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The second phase of the Chilean law has now gone into effect: children under the age of 9 or less than 135 centimeters tall and 33 kilos in weight must travel in a child seat

The second phase of the Chilean law is now in effect: children under the age of 9 or less than 135 centimeters tall and 33 kilos in weight must travel in a child seat

06/03/2017

In Chile, traffic accidents are the leading cause of non-domestic fatalities in children between the ages of one and fourteen. In 2015 alone a total of 73 children under the age of 12 lost their lives in traffic accidents and 4,513 sustained serious injuries. In the last 10 years, there have been 190 deaths and 23,177 injuries in children aged under 12 as a result of traffic accidents.

It is for this reason that since 2016 Chile has been implementing far-reaching changes to the way children travel by car. Since last year the country has been enacting legislative reforms geared towards guaranteeing greater safety for children.

On 16 March 2016 the country rolled out the first phase of these changes. Since then, there has been a ban on children under the age of 12 traveling in the front passenger seats. They must now travel in the back seats of the vehicle and always use a seat belt or child restraint system. Previously the law only placed a restriction on front-seat travel for children under eight years old. This has now been increased to up to 12 years old.

This year, from March 2017, the second phase of the law goes into effect: children under nine, shorter than 135 cm and weighing less than 33 kilos must use the appropriate child restraint system (according to their age, height and weight). To date this has only been a requirement for the under 4. With the new law, children aged 9-12 must travel in the back seat with the seat belt properly fastened.

At Fundación MAPFRE we recommend using booster seats or cushions during this time, especially those with a backrest, as it is very likely that the seat belt will not be able to be fastened snugly and a booster cushion helps to make this possible.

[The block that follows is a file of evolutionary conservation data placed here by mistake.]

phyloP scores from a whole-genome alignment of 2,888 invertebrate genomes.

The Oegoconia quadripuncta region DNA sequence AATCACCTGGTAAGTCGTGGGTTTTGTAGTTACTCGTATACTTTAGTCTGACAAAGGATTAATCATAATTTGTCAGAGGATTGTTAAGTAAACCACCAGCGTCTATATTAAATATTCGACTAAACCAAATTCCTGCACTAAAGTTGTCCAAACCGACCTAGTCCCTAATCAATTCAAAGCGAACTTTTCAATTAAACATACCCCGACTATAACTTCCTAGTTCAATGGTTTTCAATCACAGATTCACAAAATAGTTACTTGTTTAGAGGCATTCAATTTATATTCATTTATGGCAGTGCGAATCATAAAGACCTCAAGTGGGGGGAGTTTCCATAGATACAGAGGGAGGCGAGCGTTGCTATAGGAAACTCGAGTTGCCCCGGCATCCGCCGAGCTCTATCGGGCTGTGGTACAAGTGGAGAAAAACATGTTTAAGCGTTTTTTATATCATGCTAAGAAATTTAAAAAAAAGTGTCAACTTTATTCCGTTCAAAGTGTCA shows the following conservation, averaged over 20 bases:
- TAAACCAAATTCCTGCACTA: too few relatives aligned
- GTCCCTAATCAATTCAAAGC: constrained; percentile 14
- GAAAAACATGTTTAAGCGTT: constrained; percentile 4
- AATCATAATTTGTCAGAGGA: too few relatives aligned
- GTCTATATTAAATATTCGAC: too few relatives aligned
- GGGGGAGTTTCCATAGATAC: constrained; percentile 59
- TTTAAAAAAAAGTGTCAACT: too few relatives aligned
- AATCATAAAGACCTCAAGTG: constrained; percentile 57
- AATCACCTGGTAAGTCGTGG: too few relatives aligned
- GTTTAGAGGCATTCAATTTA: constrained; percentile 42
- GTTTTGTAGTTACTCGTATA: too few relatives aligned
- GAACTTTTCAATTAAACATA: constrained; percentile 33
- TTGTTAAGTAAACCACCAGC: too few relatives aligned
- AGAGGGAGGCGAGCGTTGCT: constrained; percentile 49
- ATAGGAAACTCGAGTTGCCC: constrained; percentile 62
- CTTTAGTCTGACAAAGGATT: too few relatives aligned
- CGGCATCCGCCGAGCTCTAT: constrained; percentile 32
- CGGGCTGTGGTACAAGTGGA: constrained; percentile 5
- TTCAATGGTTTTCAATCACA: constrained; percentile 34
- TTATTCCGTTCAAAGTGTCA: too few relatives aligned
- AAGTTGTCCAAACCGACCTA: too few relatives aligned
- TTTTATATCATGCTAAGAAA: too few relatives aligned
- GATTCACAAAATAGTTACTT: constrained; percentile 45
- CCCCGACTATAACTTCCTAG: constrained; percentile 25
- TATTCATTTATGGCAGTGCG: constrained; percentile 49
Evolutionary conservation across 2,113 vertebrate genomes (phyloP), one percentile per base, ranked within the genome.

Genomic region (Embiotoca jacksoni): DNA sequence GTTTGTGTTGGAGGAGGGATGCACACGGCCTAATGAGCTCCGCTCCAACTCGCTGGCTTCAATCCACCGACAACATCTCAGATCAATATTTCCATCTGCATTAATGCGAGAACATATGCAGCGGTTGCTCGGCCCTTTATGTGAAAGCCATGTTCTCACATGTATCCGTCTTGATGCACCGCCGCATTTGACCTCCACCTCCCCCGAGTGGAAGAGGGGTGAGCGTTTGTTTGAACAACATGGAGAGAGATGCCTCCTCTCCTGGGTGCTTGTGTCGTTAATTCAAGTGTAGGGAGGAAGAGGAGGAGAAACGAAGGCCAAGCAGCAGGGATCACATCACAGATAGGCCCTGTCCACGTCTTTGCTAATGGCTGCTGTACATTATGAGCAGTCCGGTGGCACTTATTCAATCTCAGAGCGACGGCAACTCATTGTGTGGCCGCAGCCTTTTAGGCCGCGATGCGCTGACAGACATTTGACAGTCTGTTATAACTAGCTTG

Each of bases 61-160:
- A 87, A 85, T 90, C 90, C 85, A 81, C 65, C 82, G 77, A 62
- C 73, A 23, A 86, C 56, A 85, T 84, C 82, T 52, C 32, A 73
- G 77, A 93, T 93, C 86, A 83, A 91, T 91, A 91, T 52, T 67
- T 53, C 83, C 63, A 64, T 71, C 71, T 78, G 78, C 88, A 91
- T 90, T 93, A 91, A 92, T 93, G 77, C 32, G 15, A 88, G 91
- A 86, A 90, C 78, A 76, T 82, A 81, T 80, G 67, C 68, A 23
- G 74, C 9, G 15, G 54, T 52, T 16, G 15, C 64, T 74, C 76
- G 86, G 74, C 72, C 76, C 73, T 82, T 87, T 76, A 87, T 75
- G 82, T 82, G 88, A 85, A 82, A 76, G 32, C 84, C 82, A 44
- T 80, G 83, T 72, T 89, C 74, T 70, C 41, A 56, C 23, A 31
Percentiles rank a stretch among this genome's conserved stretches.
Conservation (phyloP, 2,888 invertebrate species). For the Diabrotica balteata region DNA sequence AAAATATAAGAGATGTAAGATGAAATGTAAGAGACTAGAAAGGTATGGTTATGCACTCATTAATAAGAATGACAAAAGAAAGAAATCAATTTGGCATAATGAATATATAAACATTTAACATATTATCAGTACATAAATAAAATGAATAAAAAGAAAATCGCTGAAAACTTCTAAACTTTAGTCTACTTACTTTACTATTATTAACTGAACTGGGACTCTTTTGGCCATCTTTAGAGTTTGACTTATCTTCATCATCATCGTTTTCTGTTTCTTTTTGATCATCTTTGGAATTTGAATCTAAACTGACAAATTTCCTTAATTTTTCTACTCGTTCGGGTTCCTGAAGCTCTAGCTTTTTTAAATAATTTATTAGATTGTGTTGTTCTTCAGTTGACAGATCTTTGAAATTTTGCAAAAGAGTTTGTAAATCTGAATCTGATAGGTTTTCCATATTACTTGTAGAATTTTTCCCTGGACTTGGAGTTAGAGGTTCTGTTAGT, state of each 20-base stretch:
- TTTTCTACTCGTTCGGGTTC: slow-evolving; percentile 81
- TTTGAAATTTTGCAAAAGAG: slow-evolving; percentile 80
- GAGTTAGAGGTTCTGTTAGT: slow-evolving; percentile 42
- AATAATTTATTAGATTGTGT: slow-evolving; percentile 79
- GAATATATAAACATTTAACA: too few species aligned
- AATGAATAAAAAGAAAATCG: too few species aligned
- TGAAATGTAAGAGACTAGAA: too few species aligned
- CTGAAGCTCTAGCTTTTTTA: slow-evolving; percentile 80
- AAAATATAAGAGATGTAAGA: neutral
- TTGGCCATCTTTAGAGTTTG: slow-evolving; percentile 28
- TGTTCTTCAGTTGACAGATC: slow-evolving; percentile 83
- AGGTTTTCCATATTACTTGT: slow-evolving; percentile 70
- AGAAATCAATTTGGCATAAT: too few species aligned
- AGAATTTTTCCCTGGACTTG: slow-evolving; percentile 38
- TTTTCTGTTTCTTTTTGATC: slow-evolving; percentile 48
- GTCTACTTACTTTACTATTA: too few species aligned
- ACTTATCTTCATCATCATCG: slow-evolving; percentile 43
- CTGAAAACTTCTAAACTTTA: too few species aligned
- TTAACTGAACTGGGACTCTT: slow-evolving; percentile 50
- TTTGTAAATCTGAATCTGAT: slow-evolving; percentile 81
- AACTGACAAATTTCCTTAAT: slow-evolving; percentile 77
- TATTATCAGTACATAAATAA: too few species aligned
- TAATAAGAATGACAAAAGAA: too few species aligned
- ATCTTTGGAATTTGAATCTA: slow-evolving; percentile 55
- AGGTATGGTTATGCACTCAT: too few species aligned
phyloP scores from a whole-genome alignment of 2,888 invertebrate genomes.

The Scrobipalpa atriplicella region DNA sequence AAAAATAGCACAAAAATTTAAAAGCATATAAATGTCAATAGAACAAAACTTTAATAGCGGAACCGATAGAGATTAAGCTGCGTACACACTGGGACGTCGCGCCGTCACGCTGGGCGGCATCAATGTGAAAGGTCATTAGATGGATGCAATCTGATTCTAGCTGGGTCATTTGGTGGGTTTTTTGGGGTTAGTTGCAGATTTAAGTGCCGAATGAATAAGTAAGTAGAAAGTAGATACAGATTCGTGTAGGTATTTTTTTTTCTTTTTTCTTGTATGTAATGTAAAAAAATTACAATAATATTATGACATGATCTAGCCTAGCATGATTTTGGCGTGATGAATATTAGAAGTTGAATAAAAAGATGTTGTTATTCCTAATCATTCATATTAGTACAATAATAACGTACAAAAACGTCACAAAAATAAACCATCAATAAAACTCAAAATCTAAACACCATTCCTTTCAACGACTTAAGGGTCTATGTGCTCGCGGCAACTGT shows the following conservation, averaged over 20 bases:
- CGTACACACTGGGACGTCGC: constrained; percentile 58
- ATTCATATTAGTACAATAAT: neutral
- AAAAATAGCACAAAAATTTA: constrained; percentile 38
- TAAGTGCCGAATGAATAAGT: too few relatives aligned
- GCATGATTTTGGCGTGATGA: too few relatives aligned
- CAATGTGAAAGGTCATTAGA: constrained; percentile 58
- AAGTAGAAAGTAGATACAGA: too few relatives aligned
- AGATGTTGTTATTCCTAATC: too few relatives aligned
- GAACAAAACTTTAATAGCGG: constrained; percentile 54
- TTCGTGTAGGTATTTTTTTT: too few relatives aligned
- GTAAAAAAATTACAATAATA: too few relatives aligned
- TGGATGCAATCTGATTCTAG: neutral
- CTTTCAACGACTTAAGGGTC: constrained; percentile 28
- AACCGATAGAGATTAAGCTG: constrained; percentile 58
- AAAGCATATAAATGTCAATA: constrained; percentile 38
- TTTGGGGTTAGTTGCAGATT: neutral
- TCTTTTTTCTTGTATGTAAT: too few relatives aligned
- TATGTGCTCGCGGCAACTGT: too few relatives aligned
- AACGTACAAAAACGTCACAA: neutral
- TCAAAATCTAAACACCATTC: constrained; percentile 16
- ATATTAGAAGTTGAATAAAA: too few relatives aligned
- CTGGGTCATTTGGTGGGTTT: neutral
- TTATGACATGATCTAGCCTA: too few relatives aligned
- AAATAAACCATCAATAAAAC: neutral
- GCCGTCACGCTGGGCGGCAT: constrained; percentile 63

In addition to these changes, Chile has also increased the penalties for failing to place under-9s in child seats and for allowing children under 12 to travel in the front seats. This has been upgraded from a serious offense to a very serious one. This will entail a fine of between 1.5 and 3 UTM (around $66,000 and $132,000), plus the suspension of the driver's license for between 5 and 45 days.

In addition, on 31 May 2016 a new decree went into effect which made it mandatory for child restraint systems (CRS) sold in Chile to comply with the safety standards of the EU and the USA. The aim is to ensure that all child seats meet minimum quality requirements and have been subjected to all due safety tests.

To make the general public aware of the regulatory changes it is implementing, the Chilean government has launched an information campaign: #HazElClick. The aim is to explain the modifications that have taken place and inform people how children should travel in safety.

All the changes:

  • Children under the age of 12 may not travel in the front seat of light vehicles. The exception is vehicles with a single cabin (i.e. one which only has front seats). This law went into force on 16 March 2016.
  • A child restraint system is mandatory for children under the age of nine. This law goes into effect in March 2017.
  • A height and weight of 1.35 meters and 33 kilos are established to use a child restraint system. Taxi cabs are excluded from this ruling. This law goes into effect in March 2017.
  • The Law has raised the penalty for not placing a child in a child restraint system from a serious to a very serious offense (with a fine of between 1.5 and 3 UTM; i.e. $66,000 and $132,000), plus suspension of the driver's license for between 5 and 45 days.
  • Drivers who allow children under the age of 12 to travel in the passenger seat will incur the same fine.

The following video explains the new changes:

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